By all accounts, the woman was obeying the rules of the road — she was wearing a helmet, she was in the right hand lane and she was using one of the city’s Bixi bikes.
The driver of the tractor-trailer flatbed truck told police he didn't see a thing.
Aref Salem, the executive committee member responsible for transportation, told CBC’s Daybreak that it’s possible the truck wasn’t following the rules.
“There is a plan for the trucks. They have to use certain arteries in Montreal. I have to do a follow-up at least to see what is going on there," Salem said.
He says it's possible the truck was not legally allowed to be driving along that section of St-Denis Street at that time.
Frustration mounts as city mourns cyclist
On Tuesday morning, flowers were laid out in memorial near the site of the crash.
Graffiti sprayed on the sidewalk suggested the public’s growing frustration: Mort cycliste, ville complice (Dead cyclist, complicit city).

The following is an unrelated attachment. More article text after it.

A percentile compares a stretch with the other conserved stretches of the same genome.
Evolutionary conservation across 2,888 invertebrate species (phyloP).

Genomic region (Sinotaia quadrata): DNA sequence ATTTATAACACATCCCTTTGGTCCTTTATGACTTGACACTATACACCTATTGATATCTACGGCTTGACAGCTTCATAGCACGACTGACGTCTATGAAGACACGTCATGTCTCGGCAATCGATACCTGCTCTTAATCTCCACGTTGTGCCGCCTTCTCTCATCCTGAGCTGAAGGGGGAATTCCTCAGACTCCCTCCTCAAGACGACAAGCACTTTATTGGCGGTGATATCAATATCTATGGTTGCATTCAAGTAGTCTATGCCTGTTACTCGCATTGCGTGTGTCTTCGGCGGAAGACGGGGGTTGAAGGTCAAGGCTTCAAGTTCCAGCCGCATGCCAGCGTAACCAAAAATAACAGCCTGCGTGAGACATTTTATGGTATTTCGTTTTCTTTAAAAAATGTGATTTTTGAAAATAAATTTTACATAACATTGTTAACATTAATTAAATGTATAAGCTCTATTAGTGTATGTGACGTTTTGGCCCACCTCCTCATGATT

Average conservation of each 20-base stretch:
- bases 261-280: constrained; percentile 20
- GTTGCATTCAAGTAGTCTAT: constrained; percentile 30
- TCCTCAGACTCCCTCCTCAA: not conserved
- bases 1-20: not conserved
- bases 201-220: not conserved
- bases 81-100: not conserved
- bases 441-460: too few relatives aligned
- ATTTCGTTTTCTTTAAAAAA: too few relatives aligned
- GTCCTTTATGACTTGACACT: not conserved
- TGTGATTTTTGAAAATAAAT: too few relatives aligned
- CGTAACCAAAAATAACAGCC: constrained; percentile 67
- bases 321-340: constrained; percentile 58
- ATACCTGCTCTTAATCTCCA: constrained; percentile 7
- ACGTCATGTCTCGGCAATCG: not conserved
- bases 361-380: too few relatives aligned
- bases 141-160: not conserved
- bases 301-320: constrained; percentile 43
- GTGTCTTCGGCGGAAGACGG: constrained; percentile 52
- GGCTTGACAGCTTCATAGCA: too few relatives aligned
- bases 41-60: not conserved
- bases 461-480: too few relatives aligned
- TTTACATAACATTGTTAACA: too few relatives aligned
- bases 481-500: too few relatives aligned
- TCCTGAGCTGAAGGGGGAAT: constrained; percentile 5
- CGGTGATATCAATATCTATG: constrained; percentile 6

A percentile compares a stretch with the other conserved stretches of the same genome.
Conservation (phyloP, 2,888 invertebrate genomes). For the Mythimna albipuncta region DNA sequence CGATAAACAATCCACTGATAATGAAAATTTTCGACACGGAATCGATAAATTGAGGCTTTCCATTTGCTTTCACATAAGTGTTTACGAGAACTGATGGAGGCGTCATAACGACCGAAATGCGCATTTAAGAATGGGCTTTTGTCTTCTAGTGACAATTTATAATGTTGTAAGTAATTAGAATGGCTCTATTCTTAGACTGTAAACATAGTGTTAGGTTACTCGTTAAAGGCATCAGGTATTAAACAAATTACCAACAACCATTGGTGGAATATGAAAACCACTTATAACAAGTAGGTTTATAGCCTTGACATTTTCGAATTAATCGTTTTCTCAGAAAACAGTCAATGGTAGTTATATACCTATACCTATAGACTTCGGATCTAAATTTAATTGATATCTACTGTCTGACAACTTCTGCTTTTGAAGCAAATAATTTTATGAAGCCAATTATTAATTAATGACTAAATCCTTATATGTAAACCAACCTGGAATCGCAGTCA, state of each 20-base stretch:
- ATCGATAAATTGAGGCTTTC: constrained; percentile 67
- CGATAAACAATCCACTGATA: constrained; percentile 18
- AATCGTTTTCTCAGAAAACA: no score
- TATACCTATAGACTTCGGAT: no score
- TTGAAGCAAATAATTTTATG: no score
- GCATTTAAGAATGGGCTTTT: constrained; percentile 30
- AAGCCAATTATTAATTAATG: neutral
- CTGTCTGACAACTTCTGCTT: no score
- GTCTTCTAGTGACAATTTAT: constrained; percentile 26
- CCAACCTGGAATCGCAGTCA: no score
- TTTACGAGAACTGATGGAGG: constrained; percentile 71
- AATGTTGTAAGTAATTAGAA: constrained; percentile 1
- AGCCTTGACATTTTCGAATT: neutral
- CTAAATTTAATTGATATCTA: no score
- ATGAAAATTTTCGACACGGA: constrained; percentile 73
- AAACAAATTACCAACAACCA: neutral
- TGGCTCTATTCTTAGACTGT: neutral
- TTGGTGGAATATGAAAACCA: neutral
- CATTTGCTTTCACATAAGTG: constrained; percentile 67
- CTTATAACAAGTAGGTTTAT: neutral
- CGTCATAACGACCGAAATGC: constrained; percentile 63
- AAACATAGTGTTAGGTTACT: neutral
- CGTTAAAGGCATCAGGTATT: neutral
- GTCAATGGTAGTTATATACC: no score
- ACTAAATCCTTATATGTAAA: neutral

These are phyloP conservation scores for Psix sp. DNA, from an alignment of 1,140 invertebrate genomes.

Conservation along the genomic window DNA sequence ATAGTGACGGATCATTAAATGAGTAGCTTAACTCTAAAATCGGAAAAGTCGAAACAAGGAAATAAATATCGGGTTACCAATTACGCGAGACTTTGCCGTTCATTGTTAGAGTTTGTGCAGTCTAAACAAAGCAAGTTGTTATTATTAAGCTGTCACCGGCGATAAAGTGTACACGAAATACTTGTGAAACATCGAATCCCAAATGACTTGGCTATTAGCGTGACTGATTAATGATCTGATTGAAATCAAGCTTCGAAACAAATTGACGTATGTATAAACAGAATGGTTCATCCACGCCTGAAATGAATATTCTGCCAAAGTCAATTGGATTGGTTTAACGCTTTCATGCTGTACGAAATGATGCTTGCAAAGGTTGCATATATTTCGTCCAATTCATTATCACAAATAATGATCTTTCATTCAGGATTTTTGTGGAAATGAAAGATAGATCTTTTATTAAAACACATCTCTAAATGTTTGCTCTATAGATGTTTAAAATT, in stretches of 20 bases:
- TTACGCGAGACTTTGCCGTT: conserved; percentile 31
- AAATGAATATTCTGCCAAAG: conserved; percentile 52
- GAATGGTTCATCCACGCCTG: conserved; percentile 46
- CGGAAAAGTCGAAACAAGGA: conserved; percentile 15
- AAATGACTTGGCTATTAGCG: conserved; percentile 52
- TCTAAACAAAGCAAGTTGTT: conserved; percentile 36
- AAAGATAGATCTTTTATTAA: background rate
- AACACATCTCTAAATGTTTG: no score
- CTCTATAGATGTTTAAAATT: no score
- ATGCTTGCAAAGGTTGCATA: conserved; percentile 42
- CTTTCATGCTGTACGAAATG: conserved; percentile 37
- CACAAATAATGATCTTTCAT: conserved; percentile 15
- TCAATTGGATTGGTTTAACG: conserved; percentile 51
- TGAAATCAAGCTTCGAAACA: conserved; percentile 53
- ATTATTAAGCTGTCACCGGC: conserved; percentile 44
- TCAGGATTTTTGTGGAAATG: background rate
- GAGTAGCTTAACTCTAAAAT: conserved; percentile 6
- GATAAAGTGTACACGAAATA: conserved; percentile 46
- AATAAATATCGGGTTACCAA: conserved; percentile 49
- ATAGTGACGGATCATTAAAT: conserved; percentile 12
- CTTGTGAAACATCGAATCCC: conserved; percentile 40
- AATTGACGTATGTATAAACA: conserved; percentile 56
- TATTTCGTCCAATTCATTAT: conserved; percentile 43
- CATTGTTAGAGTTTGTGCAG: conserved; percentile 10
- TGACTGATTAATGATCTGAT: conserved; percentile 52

That frustration has garnered the sympathy of at least one city council member.
Plateau—Mont-Royal borough mayor Luc Ferrandez said Montrealers are, “fed up and tired” and it’s time for the city to reflect on its traffic management.
But Salem says no one is to blame for what happened.
“You can’t blame anyone. It’s a tragic death and it’s an accident,” Salem said.
He acknowledges more needs to be done to prevent future accidents.
“I agree that road is not safe. I agree we have to do an intervention.”
He says there is a plan to deal with the city’s notoriously dangerous intersections, but "we cannot change the whole city in two days.”